With the removal of the seat of government, the town lost much of its importance. If not for a restoration movement in the 1960s, the town probably would have disappeared. In cooperation with the Lawrence County Development Council, the Lawrence County Historical Society headed a drive to preserve the courthouse and collection of historic documents stored there. By 1973, a partial restoration of the courthouse was complete. In 1979, the property was transferred to the Arkansas Department of Parks and Tourism, creating Powhatan Historic State Park. Other structures restored in the park include the jail, the Powhatan Male and Female Academy, the telephone exchange, and the Ficklin-Imboden Log House. In the spring of 2011, the Arkansas State Archives opened a new facility housing the NorthEast Arkansas Regional Archives, an important repository of many of the earliest documents recording the history of the state.

On the heels of the revitalization of an interest in the history of the area, the town has seventy-two residents as of the 2010 census. The significant role of the town in the state’s history and the restoration of its structures have made the historic town a popular tourist attraction.

For additional information:
Biographical and Historical Memoirs of Northeast Arkansas. Chicago, IL: Goodspeed Publishing Co., 1889.

Donald, Leroy. “Loss of Courthouse Seals Death Notice of Powhatan.” Arkansas Gazette, September 1, 1963, p. 10A.

Lawrence County, Arkansas: 1815–2001. Paducah, KY: Turner Publishing Company, 2001.

Spillman, Brenda. “Powhatan’s Historical Courthouse Gets New Life.” Arkansas Gazette, September 23, 1973, p. 4E.

Paspahegh Town

Explore the Powhatan way of life in a re-creation of Paspahegh Town, based on the archaeological findings at a nearby site along the James River once inhabited by Paspahegh Indians, the Powhatan tribal group closest to Jamestown, and descriptions and illustrations recorded by English colonists in the 17th century.

Among a wooded clearing of reed-covered houses dotted with cooking circles, crops and a ceremonial circle of carved wooden posts, discover the world of Pocahontas, daughter of Powhatan, powerful leader of 30-some Algonquian-speaking tribes in coastal Virginia and their culture.

Costumed historical interpreters discuss and demonstrate how the Powhatan culture grew and prepared food, processed animal hides, made tools and pottery, and wove natural fibers into cordage. You might even learn some common Algonquian words, like raccoon, moccasin and opossum.

See indoors: Don’t miss the scale model of Paspahegh inside Jamestown Settlement’s exhibition galleries, along with a collection of artifacts donated by the Governor’s Land Association.

Thank you!

By the end of the 19th century, the remnants of the state&rsquos Powhatan people began to push back against the state-sanctioned reclassification of their identity with a dogged resolve. In order to do so, they embraced an identity not based on who they were, but rather on who they were not: black.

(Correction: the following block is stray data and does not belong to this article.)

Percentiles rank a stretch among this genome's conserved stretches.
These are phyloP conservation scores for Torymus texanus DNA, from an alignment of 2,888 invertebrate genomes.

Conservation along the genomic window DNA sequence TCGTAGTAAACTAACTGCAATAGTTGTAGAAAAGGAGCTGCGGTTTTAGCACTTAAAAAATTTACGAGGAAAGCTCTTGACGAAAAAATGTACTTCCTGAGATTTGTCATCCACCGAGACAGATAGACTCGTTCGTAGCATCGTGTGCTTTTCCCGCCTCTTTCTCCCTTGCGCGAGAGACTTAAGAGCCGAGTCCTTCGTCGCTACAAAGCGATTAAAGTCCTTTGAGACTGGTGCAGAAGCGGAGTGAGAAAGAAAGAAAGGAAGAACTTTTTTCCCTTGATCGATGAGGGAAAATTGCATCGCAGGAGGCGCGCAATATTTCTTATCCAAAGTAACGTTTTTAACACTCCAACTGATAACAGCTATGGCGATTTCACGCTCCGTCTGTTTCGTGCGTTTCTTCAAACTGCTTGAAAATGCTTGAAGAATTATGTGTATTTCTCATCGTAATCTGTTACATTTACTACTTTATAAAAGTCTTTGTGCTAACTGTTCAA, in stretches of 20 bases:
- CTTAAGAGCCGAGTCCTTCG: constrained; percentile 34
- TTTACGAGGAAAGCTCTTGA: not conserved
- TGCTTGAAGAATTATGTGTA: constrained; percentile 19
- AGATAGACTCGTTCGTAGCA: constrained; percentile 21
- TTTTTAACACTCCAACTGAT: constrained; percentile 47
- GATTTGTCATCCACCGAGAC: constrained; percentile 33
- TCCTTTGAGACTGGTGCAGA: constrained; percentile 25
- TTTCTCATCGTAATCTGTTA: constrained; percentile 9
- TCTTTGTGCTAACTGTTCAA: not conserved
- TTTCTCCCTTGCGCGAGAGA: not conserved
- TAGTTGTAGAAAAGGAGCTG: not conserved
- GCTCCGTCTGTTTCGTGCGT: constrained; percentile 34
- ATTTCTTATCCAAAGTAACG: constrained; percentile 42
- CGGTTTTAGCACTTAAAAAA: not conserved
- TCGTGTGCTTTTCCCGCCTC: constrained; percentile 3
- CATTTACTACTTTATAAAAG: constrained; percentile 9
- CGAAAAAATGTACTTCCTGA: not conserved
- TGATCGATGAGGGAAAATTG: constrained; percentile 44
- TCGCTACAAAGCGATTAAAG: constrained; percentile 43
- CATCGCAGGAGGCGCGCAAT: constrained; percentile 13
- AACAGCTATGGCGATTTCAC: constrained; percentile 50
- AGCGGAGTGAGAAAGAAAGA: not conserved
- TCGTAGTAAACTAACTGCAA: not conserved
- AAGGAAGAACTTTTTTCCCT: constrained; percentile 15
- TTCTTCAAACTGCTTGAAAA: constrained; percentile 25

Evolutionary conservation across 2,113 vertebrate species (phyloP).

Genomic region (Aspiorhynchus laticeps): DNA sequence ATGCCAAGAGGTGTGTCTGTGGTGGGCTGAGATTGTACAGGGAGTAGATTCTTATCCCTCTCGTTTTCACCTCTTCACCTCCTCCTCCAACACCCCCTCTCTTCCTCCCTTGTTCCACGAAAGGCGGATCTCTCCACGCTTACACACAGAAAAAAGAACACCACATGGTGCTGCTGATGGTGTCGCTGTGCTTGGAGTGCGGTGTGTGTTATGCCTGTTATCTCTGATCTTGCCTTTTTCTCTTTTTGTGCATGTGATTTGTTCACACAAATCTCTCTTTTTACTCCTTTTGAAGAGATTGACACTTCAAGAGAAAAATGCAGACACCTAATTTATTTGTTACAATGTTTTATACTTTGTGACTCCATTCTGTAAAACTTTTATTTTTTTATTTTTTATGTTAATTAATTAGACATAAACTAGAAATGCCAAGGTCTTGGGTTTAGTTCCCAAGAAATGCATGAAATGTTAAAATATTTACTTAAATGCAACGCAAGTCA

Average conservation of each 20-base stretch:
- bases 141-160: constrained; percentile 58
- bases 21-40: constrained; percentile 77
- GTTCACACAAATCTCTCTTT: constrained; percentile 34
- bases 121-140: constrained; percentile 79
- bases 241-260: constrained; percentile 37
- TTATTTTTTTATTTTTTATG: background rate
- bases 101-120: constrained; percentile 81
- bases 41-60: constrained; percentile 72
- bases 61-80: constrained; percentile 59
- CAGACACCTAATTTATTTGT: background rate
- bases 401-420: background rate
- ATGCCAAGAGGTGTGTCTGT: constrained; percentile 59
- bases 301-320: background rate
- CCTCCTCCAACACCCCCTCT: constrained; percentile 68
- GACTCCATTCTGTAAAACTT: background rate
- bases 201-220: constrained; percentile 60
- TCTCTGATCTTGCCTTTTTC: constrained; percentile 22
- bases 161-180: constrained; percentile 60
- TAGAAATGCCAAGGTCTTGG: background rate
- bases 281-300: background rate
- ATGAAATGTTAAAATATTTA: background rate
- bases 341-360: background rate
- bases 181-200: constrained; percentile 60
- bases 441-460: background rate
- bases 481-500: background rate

While complicated definitions of racial categories were not unique to Virginia, the state&rsquos residents had another factor to deal with. Among the state&rsquos most elite families were many that claimed descent from John Rolfe and Pocahontas. They were proud of their Native American heritage, but they were also adamant that they were white, and had to reconcile that idea with the widespread desire among the Virginia elite for the Commonwealth to be the nation&rsquos leading example of racial purity. So when the state enacted its Racial Integrity Act in 1924, it defined whiteness using the &ldquoPocahontas Exception,&rdquo which spared those families from being forced to identify as colored, and thus subjected to Jim Crow.

But this raised the specter for the act&rsquos backers that the Virginia Indian community would subvert the law to marry white people and &ldquocontaminate&rdquo the white gene pool. So, in the aftermath of the law&rsquos passage, Walter Plecker, Virginia&rsquos Vital Statistics Registrar, declared war on the Virginia Indian community. Plecker, who called Indians &ldquoNegroes in feathers,&rdquo sought to obliterate the Virginia Indians using what many have called &ldquopencil genocide,&rdquo disallowing the use of the term Indian as a racial designation on government documents.

In the same period, the Virginia Indians found a steadfast ally in anthropologist Frank Speck of the University of Pennsylvania. Speck spent three decades among the Powhatan Tribes and became a fierce advocate for their formal recognition. In his monographs about the Powhatan Tribes, he significantly downplayed the historical kinship ties between blacks and Indians. In this view, these tribes were distinct from other Indian tribes and the state&rsquos black population, because they had only intermarried with whites for nearly two centuries. Hence, Speck certified that the Powhatan Indians were racially pure.